By S. U. Thoronka……………………..
The Minister of Agriculture, Forestry and Food Security Professor Monty Jones has said that over the next thirteen months, his Ministry would employ 10,000 youth nationwide.
He made this revelation and/or undertaking at an interactive meeting between him and senior members of the Ministry on the one hand and members of the Parliamentary Oversight Committee on Agriculture on the other chaired by the Acting Chairman Honourable Aeron Harun Koroma of Constituency 62 in the Tonkolili District.
In his submission, Professor Jones reiterated that hawking one or two items for a whole day in the streets of Freetown does not in any way constitute real employment.
He said his main priority as a Minister is to increase the agricultural productivity in the value chain, adding that agriculture is not all about extension but creating empires.
The Minister also noted that agriculture nationwide is very small simply because successive governments have kept the farmers at subsistence level to cultivate the land at one ton per hectare of the staple food rice.
Professor Jones maintained that before now there were several projects but all disjointed, adding that in his tenure, nine projects have been lined up for implementation in strategic locations in parts of the provinces.
He said out of the nine projects, three have already been identified and these include Integrated Solution African Group. This project, according to the Minister would establish poultry in the North specifically at Rolakor and Royanka estimated to produce about 500,000 eggs per day. Under the same project there is provision for onion production, cattle raring at Musaia and Teko meat production.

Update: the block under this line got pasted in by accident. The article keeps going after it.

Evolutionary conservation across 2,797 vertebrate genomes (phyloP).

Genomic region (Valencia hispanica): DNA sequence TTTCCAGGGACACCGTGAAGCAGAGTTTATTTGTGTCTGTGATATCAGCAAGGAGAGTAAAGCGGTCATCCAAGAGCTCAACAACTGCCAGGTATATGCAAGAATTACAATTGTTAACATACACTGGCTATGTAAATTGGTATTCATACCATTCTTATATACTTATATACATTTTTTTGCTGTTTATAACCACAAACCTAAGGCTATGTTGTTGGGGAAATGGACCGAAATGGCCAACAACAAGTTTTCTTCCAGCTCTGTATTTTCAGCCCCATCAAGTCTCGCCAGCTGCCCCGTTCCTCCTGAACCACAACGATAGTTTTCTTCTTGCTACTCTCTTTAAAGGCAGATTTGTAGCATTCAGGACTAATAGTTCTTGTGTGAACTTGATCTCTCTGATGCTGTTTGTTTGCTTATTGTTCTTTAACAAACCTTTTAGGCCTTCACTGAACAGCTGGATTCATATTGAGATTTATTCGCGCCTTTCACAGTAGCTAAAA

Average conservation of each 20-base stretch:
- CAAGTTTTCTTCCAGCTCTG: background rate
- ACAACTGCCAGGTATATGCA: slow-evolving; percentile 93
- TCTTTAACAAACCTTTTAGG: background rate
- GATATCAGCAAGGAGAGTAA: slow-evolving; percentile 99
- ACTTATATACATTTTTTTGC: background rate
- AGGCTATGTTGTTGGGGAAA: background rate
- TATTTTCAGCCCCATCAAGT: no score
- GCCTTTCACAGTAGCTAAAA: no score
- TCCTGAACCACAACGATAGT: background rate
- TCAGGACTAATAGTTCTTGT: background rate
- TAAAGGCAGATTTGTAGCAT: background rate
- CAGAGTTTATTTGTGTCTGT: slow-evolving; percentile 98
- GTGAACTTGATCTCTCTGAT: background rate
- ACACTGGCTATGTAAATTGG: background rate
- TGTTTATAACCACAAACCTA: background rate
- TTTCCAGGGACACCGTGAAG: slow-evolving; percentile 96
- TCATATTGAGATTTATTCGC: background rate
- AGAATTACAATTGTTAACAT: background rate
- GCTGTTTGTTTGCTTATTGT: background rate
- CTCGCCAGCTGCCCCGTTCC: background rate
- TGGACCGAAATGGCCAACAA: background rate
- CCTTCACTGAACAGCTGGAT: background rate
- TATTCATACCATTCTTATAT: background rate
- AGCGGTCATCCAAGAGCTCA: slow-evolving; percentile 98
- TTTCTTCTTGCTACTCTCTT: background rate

The Minister affirmed that the Sewa Farm Project would cover 30 hectares of land and would produce 65-70 thousand tons of rice per year and that the total cost of the said project is estimated at $40m.
The third project is the Sierra Tropical which would be looking at fruit and vegetable production and that when the project is implemented and fully operational, it would generate income between $30-$40m annually.
Responding to questions posed by members of the Committee, the Minister agreed that over the years before his assumption of office, agriculture received a huge chunk of both subvention and donor funds and he was of the view that the output should have been probably more encouraging. He noted that only 10% of arable land in the country was cultivated.
Professor Jones said as a nation, Sierra Leone should not be importing rice by now when the country has not experienced draught and there is adequate rainfall. He lamented over the disappearance of over 4,000 bags of fertilizers from the Ministry of Agriculture a couple of years ago and assured MPs that failure was not an option as far he was concerned.
The Minister mentioned the Socfin saga as very unfortunate, while sympathizing with the investors who he said have constructed one of the largest if not the largest oil mill in West Africa. He said one only has to take an aerial view of the oil plantation then one would realize the huge investment. According to the Minister the problem at Sahn Malen is orchestrated by some misguided International Non-Governmental Organizations (INGO) although he did not exonerate disgruntled local factions within the chiefdom. Professor Monty Jones opined that as a Government they would not allow the Socfin saga to degenerate to something else.
He affirmed that 95% of all the farmers that have registered received rice seed and promised that Kobia, Mange and Newton Agriculture Stations would be rehabilitated. The Minister urged all to go in for the locally produced rice which he said is highly nutritional and that the imported rice contains more sugar hence the prevalence of diabetes in the country. He said Chinese companies have shown interest to invest in agriculture in the country.